It’s likely that most people reach for the hard stuff to help them sleep because alcohol, for all intents and purposes, is a sedative. And no one will argue that it can shorten sleep latency (the time it takes you to fall asleep). However, the problem with alcohol and sleep often appears as the night progresses. Ultimately, your overall sleep quality will take a hit as the alcohol starts to metabolize and its effects begin to wear off. And when this happens night after night, you’ll find yourself dealing with insomnia.  

“The chemicals that are metabolized when alcohol is broken down are very wake-promoting and cause sleep fragmentation,” says Rohrscheib. “Ultimately, some people may find it very difficult to fall back to sleep once they’ve woken up in the middle of the night.” 

Alcohol and Sleep Disorders

Those with sleep disorders should proceed with extra caution before reaching for that evening drink. Research shows that it can increase the risk of certain sleep disorders and parasomnias while exacerbating the symptoms of others. 

Sleep Apnea 

Rohrscheib says alcohol also impacts breathing. Ultimately it can make some people more vulnerable to sleep apnea or exacerbate the symptoms for those who already have it. 

And there are plenty of studies to corroborate the claim. Two studies from 2018 show that alcohol consumption can increase the risk of sleep apnea by as much as 25 percent, while others found that alcohol use increases a person’s apnea-hypopnea index (AHI), which is a measure of how many times per hour a sleeper’s breathing becomes restricted or that they stop breathing altogether. In addition to increasing AHIs, alcohol can also: 

  • Reduce blood oxygen levels
  • Further relax muscles around the airway, contributing to exacerbated airway blockages
  • Raise the arousal threshold — or require more stimulus to wake a person — so that apneas must be stronger and longer to wake the sleeper

While researchers have yet to definitively prove that alcohol is associated with other sleep disorders, moderate to heavy consumption has been linked to: 

Alcohol and Other Health Risks 

Beyond meddling with your sleep and provoking symptoms of sleep disorders, light to heavy alcohol consumption can also alter your gut’s microbiome, which may raise the risk of infection. And if that weren’t plenty, Dr. Monique May, a Board-Certified Family Physician and Medical Advisory Board Member at Aeroflow Sleep, tells Sleepopolis, “Long-term abuse of alcohol can result in fatty liver, cirrhosis (which is scarring of the liver), liver cancer, and bleeding problems. It can also cause swelling, confusion, brain damage, chronic inflammation of the pancreas, high blood pressure, and kidney problems.” 

Still not convinced to skip the nightcap? Research shows that heavy alcohol consumption can also raise your risk of:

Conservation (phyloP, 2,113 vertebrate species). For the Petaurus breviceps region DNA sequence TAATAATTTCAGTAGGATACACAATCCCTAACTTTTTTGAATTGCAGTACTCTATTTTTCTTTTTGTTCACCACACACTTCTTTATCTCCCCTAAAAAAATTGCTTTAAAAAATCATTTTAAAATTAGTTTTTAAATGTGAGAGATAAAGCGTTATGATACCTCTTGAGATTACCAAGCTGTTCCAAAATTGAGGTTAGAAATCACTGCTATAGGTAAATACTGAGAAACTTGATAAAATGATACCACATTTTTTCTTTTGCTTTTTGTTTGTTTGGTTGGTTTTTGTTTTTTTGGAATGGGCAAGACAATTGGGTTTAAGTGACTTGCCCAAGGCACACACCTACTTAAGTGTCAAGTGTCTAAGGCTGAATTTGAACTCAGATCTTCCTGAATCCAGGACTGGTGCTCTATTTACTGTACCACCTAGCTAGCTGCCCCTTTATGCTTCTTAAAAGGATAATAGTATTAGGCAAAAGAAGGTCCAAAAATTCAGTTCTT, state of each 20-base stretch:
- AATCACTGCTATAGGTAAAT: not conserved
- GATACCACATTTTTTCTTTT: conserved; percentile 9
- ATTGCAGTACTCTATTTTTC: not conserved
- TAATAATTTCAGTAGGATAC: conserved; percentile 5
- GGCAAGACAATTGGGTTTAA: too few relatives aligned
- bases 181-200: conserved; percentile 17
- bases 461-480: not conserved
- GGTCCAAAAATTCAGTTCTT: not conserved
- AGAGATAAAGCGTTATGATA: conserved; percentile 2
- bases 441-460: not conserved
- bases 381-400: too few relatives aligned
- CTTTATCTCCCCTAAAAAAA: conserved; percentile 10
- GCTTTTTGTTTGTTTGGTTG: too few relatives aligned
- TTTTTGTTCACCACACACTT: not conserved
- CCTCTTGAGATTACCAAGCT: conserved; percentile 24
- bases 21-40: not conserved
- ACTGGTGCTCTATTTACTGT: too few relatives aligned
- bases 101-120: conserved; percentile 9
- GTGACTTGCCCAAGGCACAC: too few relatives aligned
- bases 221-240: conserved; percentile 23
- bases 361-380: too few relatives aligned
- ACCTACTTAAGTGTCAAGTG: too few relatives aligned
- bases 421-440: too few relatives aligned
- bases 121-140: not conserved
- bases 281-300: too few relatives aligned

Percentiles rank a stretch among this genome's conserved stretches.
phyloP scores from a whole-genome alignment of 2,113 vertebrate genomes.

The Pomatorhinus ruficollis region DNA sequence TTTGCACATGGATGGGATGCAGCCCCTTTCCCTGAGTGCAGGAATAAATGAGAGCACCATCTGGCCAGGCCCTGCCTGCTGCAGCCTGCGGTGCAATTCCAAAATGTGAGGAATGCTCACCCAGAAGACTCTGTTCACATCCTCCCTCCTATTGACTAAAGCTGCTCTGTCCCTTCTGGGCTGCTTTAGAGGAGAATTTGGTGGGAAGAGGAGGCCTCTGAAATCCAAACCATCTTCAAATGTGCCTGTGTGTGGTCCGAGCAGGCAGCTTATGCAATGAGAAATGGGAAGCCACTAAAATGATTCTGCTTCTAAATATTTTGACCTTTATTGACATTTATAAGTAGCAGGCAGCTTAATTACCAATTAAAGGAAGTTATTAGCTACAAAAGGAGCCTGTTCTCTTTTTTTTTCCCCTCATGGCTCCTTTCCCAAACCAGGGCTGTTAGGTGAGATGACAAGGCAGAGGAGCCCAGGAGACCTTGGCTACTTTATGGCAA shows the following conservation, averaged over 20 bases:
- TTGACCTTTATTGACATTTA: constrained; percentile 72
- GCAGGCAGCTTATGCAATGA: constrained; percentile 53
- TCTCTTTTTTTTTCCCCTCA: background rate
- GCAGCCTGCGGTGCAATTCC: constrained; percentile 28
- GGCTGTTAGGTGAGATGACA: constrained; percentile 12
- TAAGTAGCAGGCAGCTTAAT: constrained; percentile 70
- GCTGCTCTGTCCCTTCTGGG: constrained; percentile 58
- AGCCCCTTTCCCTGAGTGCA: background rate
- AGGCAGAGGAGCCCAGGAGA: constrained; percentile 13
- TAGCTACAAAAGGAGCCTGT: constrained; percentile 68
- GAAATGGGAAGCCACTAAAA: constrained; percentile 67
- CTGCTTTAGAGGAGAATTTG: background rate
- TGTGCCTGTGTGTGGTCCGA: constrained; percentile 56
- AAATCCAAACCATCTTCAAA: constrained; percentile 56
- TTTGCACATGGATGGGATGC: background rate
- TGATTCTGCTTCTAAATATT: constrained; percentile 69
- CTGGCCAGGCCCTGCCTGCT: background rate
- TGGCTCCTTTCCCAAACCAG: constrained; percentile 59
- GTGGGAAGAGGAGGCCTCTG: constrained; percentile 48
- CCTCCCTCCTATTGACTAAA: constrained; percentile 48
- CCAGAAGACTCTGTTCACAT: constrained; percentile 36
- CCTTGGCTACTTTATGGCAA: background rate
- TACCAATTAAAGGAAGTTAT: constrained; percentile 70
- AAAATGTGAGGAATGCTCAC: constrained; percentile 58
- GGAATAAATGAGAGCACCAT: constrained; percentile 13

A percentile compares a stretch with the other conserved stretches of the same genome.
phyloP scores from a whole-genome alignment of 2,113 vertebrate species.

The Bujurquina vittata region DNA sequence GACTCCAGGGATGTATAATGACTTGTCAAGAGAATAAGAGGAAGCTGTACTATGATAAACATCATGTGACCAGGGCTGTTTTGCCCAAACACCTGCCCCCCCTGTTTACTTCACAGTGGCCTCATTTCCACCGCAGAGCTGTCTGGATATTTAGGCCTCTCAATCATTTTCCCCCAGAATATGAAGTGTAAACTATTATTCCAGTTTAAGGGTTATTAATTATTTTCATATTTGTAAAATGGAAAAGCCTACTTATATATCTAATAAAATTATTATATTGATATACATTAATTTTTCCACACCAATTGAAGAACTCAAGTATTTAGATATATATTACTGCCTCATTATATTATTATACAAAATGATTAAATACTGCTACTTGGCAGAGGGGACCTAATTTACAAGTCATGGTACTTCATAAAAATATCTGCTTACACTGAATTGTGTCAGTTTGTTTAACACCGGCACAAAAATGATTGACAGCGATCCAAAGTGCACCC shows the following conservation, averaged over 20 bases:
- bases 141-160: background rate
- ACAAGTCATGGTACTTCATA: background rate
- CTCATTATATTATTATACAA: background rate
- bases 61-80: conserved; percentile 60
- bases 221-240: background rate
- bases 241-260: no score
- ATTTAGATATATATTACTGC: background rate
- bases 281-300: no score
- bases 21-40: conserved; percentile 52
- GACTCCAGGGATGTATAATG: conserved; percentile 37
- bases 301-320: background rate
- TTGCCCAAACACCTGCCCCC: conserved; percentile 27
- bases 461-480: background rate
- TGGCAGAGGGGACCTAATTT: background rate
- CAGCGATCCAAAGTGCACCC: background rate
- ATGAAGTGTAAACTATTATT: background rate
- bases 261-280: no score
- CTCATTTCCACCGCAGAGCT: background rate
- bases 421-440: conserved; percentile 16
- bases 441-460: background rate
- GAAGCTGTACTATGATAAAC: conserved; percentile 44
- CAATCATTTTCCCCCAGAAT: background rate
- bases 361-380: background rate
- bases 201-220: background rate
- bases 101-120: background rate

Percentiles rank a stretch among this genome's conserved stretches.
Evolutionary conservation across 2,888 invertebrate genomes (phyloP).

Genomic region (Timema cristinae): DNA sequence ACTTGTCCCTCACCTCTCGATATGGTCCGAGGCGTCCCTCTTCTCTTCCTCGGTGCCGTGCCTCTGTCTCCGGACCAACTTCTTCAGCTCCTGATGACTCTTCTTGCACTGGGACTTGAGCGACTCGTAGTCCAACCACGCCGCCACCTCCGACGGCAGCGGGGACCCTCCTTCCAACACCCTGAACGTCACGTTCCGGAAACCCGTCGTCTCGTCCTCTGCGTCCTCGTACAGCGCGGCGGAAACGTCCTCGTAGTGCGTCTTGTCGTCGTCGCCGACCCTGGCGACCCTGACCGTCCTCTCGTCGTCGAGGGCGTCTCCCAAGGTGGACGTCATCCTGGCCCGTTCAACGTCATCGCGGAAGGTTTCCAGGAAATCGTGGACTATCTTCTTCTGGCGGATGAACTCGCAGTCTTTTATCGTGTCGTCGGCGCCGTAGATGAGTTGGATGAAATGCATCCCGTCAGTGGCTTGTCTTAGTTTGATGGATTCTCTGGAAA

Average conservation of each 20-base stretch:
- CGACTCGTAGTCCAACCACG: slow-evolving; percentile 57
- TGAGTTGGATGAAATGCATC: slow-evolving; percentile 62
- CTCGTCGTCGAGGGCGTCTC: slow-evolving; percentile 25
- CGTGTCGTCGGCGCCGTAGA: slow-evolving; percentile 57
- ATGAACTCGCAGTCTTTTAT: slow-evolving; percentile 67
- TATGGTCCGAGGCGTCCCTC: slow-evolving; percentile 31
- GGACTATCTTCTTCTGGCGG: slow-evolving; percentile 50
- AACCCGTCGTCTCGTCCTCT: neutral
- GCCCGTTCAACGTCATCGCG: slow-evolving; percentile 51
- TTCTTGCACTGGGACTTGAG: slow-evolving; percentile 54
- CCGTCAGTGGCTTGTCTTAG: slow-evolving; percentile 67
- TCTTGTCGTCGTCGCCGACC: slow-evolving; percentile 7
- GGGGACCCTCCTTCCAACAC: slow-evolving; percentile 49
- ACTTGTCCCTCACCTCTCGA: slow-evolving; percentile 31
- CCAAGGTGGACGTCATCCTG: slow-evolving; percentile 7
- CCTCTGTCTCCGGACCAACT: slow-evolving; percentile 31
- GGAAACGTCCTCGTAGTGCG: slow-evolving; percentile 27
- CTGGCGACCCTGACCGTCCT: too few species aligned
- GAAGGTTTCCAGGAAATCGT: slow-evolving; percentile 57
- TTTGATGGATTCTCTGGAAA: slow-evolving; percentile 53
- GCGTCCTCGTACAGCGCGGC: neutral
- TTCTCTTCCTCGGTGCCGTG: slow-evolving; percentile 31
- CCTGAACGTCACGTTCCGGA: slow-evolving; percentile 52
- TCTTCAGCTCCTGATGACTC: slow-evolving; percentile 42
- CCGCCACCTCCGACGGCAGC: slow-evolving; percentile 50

Alcohol Consumption – How Much Is Too Much?

“A glass of wine or beer with dinner is unlikely to have a major impact on your sleep. However, having a nightcap places you at risk for poor sleep quality,” says Rohrscheib. “It’s also important to note that the more alcohol you consume, the longer it takes for your body to metabolize it and get it out of your system. Therefore, If you drink to excess in the afternoon or early evening, it could still impact your sleep.” 

The recommended intake of alcohol is often far less than people might think. “For men, it’s two drinks or less per day, and for women, it’s one drink or less per day,” says May. And if you choose to indulge, she adds, “The recommendation is to cut off drinking alcohol four hours before bedtime. This gives your liver time to break down the alcohol.” 

What To Do After Drinking Too Much Before Bed


“If you drank too much alcohol in the evening, prepare yourself for a poor night of sleep,” Rohrscheib warns. And while she doesn’t mince words here, Rohrscheib offers a few tips and best practices to help you get at least some of your forty winks. To reduce the impact of wine with your dinner, she says:

Though these suggestions may help you get through the night a bit more painlessly, they won’t reverse the impact alcohol has on sleep quality. The best way to protect sleep is to cut off your drinking earlier in the day or forgo drinking entirely.

The Last Word From Sleepopolis 

Anyone who has experienced a restless night after a few drinks can attest to alcohol’s disruptive effect on sleep. Though alcohol can increase drowsiness and reduce the time it takes to fall asleep, it can ultimately reduce sleep quality and change sleep patterns. Moreover, alcohol can reduce the time spent in one sleep cycle while increasing the time spent in another. 

Alcohol consumption can lead to insomnia, sleep apnea, and a host of other health issues. As a best practice, those who choose to indulge should stop drinking at least four hours before bed. Staying hydrated, eating bland foods, and steeling yourself for a rough night are good ideas too.  


When should I stop drinking to avoid affecting my sleep?

It’s best to cut off drinking alcohol at least four hours before bedtime. This gives your liver time to break down the alcohol and might give your sleep a fighting chance.


Why does alcohol make you wake up early?

As alcohol is metabolized in the body and broken down into new chemicals, it has a stimulant-like and wake-promoting effect.


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Sharon Brandwein

Sharon Brandwein

Sharon Brandwein is a Certified Sleep Science Coach and a freelance writer. She specializes in health and beauty, parenting, and of course, all things sleep. Sharon’s work has also appeared on ABC News, USAToday, and Forbes. When she’s not busy writing, you might find her somewhere curating a wardrobe for her puppy.